Designed by physicist couple Elina Berglund and Raoul Scherwitzl, the app doesn’t involve a pill and contains no medication. It works by giving heterosexual couples recommendations about when to avoid sex or use protection, based on a woman’s daily temperature measurements and the regularity of her period.

“Consumers are increasingly using digital health technologies to inform their everyday health decisions, and this new app can provide an effective method of contraception if it’s used carefully and correctly,” Terri Cornelison, assistant director for women’s health at the FDA’s Center for Devices, said in a statement. “But women should know that no form of contraception works perfectly, so an unplanned pregnancy could still result from correct usage of this device.”

Natural Cycles only helps prevent pregnancy if people using it behave in the way it prescribes. The app also recently gained regulatory approval in Europe – the first app to do so there as well – but it came under fire in Sweden several months later when 37 women reported getting pregnant while using it.

Those pregnancies ignited a small controversy about how the app works and what it can – and can’t – do. But Scherwitzl told Business Insider in January that he was not surprised women had become pregnant.

“We give red and green days and clear recommendations on which days to abstain and which days we consider the risk of pregnancy to be negligible,” he said.

The problem with saying ‘as effective as the pill using only math’

brooke lark 194254

Unsplash/Brooke Lark

Natural Cycles was initially portrayed by multiple news outlets – including Business Insider – as being “as effective as the pill using only math.”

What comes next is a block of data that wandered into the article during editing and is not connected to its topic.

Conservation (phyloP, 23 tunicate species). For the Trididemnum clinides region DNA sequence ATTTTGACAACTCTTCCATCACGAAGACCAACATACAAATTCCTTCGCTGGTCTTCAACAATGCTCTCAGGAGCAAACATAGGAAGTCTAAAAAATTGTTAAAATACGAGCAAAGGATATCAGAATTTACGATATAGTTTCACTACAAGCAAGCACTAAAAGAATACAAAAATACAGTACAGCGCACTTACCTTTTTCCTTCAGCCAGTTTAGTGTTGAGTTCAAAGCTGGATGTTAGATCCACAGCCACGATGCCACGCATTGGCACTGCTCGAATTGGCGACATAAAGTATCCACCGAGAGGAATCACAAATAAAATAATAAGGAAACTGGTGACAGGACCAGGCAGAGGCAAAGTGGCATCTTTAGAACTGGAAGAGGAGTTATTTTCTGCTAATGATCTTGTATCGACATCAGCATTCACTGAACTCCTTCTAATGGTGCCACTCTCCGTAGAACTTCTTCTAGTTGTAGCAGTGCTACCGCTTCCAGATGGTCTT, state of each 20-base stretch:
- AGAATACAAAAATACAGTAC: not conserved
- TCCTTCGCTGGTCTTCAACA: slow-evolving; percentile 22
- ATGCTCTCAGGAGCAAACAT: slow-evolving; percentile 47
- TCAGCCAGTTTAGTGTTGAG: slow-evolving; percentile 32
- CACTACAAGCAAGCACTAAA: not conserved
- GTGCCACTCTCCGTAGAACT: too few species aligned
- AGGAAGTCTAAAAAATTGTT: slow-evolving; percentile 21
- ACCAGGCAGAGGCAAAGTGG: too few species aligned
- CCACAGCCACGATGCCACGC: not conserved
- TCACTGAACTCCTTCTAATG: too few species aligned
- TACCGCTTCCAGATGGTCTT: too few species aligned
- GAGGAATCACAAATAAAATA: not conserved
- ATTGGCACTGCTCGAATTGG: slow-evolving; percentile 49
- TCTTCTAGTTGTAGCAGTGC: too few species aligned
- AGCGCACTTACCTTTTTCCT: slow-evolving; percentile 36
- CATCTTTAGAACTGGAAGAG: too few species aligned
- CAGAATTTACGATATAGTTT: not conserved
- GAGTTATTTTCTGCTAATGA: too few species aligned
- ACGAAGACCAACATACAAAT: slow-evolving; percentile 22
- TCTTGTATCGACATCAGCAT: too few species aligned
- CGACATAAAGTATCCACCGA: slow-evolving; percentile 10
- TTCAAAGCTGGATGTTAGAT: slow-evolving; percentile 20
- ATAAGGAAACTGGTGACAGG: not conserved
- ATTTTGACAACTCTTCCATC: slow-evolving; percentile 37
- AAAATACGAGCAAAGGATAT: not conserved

When is used properly, Natural Cycles may be comparable in effectiveness to the pill. But that doesn’t always happen, as the controversy in Sweden revealed.

So the problem with these types of statements is that the app relies on couples to change their behavior and either not have sex or use protection based on the app’s recommendations.

“Just like with the pill, you have scenarios where women take the pill everyday” and it’s as reliable as possible, Scherwitzl said, and then there are “scenarios where they don’t take it every day” and the reliability decreases.

How Natural Cycles compares with simply using a calendar

natural cycles app

Natural Cycles/Facebook

Natural Cycles’ approach puts it in a larger category of birth control known as fertility awareness, which is similar to the calendar-based approach people have used for decades.

The company’s founders published a study on the app’s effectiveness in the European Journal of Contraception and Reproductive Health Care in 2016. The research involved 4,000 women between the ages of 18 and 45, and the results showed that out of every 100 women who used the app in a “typical” way for a year (meaning certain common slip-ups were accounted for), seven of them got pregnant.

That rate is and significantly lower than the traditional calendar method, which has an average fail rate of 24%, according to the CDC.

The “typical use” scenario for the pill leads to about nine out of 100 women getting pregnant within a year, so the study suggests Natural Cycles is on par with an oral contraceptive. But the app still leads to more pregnancies than would be seen among people using injectable birth control or an IUD. The typical use fail rate for an IUD is 0.2-0.8%, or less than one out of 100 women getting pregnant each year.

Apps can ‘provide encouragement,’ but still have key limitations

As far as the women who got pregnant while using the Natural Cycles app are concerned, the same European study found that more than half of them had unprotected sex with men on the days when the app advised against it. Those instances are evidence of a longstanding human reality: behavioral control is difficult, especially when it comes to sex, and not a guaranteed way to prevent pregnancy.